The Pisum sativum psp54 gene requires ABI3 and a chromatin remodeller to switch from a poised to a transcriptionally active state
Article first published online: 25 JUL 2011
© 2011 The Authors. New Phytologist © 2011 New Phytologist Trust
Volume 192, Issue 2, pages 353–363, October 2011
How to Cite
Gagete, A. P., Franco, L. and Isabel Rodrigo, M. (2011), The Pisum sativum psp54 gene requires ABI3 and a chromatin remodeller to switch from a poised to a transcriptionally active state. New Phytologist, 192: 353–363. doi: 10.1111/j.1469-8137.2011.03818.x
- Issue published online: 27 SEP 2011
- Article first published online: 25 JUL 2011
- Received: 30 April 2011, Accepted: 6 June 2011
- abscisic acid (ABA);
- Abscisic acid insensitive 3 (ABI3);
- chromatin immunoprecipitation (ChIP) analysis;
- Pisum sativum;
- RY element;
- stalled RNA polymerase II
- •Aspects of transcriptional regulation in plants, such as the order in which transcriptional factors and the preinitiation complex are assembled, are obscure because studies carried out under conditions in which native chromatin structure is preserved are still few in comparison with those carried out under other conditions.
- •In vivo chromatin immunoprecipitation (ChIP) experiments were used here to study the regulation of Pisum sativum psp54, which codes for the precursor of a chromatin-associated protein in dry seeds.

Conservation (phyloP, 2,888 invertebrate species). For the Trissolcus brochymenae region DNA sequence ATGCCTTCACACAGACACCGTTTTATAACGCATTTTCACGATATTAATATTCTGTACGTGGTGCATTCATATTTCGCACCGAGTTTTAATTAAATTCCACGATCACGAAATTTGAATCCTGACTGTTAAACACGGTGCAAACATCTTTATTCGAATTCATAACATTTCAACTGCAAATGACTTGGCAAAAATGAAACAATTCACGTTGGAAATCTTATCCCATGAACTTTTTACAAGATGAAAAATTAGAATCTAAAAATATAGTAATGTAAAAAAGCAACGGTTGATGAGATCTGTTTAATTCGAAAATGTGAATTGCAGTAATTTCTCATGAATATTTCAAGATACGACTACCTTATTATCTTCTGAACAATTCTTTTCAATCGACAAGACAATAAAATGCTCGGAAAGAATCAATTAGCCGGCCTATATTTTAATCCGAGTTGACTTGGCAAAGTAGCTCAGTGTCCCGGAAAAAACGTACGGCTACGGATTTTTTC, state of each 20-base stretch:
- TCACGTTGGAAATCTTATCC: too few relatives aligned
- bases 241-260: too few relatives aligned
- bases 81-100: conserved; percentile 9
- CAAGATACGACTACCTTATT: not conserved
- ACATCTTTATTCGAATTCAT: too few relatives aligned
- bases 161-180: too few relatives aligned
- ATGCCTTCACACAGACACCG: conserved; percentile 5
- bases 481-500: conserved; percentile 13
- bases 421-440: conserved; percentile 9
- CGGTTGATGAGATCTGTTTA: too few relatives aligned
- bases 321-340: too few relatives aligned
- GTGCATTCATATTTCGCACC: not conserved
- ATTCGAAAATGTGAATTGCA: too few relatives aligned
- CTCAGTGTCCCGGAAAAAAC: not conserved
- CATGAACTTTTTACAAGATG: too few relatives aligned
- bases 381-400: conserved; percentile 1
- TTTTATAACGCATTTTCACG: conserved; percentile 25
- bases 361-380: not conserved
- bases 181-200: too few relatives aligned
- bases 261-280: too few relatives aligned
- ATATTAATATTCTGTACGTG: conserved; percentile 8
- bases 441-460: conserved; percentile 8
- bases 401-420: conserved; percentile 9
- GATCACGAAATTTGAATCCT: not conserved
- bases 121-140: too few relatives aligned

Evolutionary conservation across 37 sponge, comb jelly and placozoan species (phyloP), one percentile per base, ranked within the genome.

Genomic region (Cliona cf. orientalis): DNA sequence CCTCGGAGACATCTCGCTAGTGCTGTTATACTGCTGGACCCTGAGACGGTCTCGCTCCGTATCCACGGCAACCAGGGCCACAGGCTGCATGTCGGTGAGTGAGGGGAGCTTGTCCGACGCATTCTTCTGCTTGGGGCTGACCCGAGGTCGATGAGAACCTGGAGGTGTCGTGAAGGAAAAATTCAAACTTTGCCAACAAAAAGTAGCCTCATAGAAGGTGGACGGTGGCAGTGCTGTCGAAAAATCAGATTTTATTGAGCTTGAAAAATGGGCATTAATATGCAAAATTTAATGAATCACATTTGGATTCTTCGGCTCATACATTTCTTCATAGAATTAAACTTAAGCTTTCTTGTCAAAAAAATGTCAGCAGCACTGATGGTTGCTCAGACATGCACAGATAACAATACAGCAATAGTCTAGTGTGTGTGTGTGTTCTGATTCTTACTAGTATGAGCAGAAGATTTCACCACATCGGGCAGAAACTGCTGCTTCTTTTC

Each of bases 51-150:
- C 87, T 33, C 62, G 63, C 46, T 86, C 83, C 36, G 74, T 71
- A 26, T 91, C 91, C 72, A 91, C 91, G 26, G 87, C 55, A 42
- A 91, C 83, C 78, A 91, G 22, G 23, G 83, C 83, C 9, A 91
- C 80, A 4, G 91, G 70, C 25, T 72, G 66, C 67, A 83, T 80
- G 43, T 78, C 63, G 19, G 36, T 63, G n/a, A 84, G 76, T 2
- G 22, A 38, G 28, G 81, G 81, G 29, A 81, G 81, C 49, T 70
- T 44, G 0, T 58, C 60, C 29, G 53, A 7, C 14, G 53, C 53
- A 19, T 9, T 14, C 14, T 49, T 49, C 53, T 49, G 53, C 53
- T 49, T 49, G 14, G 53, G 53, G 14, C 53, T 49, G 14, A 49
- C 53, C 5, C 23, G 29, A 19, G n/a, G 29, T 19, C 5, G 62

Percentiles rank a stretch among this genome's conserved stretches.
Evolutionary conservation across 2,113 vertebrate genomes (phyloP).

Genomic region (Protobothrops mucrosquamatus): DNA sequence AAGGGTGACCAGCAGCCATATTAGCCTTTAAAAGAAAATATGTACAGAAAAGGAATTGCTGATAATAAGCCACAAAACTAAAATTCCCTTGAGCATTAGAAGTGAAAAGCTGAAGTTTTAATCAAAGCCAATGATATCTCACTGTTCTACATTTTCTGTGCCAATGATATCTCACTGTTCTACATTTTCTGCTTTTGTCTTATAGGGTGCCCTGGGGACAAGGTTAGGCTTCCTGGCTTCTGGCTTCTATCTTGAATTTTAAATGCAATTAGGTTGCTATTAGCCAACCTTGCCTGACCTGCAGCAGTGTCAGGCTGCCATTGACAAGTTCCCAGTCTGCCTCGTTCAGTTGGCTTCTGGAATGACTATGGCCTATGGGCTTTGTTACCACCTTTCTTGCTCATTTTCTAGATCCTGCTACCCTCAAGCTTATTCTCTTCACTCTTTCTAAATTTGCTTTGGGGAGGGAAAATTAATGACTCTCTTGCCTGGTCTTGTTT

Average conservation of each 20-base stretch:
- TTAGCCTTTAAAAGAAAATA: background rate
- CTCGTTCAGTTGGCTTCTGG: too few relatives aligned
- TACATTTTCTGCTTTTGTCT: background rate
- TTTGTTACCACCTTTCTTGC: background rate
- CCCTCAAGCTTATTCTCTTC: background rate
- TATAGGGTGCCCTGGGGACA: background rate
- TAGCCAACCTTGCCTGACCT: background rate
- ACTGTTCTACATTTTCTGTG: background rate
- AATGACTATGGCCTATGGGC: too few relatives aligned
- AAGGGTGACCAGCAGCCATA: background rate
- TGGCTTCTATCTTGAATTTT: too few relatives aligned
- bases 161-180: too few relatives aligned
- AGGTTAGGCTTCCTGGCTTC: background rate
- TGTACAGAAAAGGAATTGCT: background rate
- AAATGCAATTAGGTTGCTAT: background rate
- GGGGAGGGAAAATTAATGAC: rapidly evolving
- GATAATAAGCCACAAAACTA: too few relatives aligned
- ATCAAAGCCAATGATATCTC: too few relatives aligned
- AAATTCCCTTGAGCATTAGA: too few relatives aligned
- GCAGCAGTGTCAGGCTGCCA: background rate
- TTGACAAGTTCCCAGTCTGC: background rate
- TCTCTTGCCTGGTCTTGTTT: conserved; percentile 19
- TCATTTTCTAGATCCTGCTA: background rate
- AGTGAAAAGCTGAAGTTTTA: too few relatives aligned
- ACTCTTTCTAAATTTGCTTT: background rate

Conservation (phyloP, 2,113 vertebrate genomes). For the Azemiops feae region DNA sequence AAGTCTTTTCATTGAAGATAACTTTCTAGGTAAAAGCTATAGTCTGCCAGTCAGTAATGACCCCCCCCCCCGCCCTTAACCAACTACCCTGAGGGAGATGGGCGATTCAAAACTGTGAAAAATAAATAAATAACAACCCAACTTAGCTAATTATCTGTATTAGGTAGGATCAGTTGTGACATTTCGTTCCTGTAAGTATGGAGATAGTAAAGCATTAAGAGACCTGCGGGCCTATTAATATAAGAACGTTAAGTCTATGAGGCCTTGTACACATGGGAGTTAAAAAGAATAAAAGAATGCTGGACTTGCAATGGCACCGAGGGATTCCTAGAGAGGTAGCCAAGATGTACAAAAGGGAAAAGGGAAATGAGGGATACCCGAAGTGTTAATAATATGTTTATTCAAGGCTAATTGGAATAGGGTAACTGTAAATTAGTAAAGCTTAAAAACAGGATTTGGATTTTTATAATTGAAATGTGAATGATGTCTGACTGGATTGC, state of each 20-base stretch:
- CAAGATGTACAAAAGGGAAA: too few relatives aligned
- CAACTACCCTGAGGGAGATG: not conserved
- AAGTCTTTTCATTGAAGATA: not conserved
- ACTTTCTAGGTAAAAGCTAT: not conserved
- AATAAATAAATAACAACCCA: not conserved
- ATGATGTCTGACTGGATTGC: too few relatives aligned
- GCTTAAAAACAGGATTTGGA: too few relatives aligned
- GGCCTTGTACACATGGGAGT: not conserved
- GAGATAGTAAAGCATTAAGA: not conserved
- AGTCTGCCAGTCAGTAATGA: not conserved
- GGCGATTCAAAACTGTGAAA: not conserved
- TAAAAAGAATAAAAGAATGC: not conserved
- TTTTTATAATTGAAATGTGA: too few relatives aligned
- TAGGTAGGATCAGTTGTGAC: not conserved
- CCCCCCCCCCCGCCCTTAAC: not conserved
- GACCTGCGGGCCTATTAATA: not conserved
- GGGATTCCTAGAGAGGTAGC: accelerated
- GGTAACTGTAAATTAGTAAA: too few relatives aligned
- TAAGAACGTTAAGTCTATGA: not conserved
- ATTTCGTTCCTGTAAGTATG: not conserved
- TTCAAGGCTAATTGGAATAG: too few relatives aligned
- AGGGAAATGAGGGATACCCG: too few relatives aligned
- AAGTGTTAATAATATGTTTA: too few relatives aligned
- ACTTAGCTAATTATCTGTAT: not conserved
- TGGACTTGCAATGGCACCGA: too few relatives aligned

- •Antibodies against PsSNF5, a component of the SWI/SNF remodelling complex, and against the transcriptional factor Pisum sativum abscisic acid insensitive 3 (PsABI3) were raised and used for ChIP experiments, which showed that both factors are bound to the psp54 promoter only when the gene is actively expressed during seed maturation and germination. However, RNA polymerase II appeared to be bound to the inactive promoter, which was poised for transcription, before the assembly of factors. Micrococcal nuclease protection assays showed that chromatin conformation at the proximal psp54 promoter changes in shifting from the active to inactive state.
- •The changes in the promoter chromatin of psp54 are discussed. Stalled polymerase is described for the first time at the promoter of a non-heat-shock plant gene.